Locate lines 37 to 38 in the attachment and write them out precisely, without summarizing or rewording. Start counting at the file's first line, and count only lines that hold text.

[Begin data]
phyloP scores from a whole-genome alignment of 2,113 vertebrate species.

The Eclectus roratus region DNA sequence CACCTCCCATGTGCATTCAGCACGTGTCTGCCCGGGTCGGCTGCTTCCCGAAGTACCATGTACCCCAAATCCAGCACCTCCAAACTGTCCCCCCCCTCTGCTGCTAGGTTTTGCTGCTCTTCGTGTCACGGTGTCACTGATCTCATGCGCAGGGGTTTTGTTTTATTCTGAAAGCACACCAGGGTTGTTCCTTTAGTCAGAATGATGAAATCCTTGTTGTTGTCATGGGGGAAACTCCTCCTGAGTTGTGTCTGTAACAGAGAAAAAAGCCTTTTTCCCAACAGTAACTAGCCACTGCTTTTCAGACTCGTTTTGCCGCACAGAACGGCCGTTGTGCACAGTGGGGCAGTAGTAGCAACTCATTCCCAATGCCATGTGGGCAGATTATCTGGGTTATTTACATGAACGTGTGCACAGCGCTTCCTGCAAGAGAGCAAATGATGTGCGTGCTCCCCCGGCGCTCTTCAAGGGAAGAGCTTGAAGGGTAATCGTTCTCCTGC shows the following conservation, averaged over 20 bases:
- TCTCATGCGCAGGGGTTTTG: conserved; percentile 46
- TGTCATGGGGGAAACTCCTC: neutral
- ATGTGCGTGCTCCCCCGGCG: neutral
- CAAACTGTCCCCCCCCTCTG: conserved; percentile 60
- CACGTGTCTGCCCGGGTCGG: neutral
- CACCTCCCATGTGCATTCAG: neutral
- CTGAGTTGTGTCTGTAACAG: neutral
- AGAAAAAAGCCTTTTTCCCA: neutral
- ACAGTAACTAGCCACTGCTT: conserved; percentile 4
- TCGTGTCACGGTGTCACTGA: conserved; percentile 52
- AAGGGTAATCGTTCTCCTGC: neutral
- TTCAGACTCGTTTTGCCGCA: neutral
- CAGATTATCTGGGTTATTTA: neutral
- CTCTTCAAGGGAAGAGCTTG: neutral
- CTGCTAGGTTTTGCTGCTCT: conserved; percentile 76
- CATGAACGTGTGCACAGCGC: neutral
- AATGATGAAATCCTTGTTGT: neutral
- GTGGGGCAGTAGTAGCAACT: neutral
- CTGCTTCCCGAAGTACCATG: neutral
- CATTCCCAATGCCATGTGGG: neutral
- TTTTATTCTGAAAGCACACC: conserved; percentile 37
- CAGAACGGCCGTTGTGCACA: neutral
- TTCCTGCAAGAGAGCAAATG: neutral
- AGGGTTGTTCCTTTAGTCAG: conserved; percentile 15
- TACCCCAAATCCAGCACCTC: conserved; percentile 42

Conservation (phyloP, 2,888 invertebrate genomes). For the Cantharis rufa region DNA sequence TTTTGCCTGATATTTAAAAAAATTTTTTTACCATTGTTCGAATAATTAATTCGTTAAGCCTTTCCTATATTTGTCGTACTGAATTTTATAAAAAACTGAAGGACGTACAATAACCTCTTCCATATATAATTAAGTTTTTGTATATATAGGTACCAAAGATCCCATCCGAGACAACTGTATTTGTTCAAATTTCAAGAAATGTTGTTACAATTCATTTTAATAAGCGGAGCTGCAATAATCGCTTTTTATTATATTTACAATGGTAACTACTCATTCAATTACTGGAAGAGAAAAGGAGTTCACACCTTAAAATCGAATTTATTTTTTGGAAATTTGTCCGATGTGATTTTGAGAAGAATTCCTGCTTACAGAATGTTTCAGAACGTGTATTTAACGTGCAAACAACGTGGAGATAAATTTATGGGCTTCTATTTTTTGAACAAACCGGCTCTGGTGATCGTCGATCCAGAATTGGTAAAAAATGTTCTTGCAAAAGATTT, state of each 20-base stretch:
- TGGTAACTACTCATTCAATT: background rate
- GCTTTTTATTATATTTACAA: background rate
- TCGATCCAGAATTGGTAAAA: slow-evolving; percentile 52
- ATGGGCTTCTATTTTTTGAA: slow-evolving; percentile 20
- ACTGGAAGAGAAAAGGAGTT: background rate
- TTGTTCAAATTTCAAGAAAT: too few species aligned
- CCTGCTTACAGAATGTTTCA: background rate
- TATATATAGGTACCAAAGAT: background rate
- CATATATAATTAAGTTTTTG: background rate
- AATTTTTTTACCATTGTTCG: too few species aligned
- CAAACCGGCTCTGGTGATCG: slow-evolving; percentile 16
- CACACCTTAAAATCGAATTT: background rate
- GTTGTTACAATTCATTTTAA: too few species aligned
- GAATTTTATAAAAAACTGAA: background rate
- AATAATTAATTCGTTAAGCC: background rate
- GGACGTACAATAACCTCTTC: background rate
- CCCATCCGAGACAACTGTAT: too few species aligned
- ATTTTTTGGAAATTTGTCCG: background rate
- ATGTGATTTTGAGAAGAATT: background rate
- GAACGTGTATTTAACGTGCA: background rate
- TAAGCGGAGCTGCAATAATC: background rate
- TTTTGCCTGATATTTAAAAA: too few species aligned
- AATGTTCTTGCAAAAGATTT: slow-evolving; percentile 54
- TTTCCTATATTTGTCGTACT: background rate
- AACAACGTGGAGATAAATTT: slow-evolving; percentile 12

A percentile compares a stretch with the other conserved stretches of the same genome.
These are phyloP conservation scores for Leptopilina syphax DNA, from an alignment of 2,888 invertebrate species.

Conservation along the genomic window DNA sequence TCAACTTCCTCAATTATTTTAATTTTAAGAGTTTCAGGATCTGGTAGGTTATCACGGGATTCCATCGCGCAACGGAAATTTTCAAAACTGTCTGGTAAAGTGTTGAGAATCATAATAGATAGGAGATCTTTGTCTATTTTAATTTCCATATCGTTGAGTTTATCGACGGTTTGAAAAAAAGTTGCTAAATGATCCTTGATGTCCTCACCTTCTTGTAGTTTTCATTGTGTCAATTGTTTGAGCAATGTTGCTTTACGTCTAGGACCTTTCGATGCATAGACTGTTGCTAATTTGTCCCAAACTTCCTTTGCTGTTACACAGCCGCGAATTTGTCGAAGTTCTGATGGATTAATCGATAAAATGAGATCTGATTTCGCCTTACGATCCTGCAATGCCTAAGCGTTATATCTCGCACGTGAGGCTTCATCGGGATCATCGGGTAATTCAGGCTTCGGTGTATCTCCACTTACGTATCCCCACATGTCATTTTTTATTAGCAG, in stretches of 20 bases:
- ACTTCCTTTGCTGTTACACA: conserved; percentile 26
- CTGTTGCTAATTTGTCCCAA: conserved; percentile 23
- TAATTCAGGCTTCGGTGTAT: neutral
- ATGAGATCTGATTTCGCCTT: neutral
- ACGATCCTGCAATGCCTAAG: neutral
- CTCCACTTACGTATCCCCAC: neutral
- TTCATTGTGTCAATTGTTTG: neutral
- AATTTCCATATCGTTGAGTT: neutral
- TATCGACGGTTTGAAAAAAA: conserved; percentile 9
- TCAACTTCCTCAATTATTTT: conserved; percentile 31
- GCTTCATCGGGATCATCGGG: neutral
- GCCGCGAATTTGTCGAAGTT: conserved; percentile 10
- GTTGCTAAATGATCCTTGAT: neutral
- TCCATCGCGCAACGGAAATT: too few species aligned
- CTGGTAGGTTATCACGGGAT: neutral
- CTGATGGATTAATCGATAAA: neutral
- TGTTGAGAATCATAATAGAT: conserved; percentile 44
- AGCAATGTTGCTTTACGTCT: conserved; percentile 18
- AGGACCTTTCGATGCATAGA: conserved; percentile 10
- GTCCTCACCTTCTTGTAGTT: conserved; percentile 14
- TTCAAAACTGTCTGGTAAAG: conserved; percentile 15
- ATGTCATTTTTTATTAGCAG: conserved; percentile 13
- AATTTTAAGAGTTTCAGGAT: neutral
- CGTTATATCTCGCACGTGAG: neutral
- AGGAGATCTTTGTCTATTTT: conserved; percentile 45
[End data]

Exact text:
- CATATATAATTAAGTTTTTG: background rate
- AATTTTTTTACCATTGTTCG: too few species aligned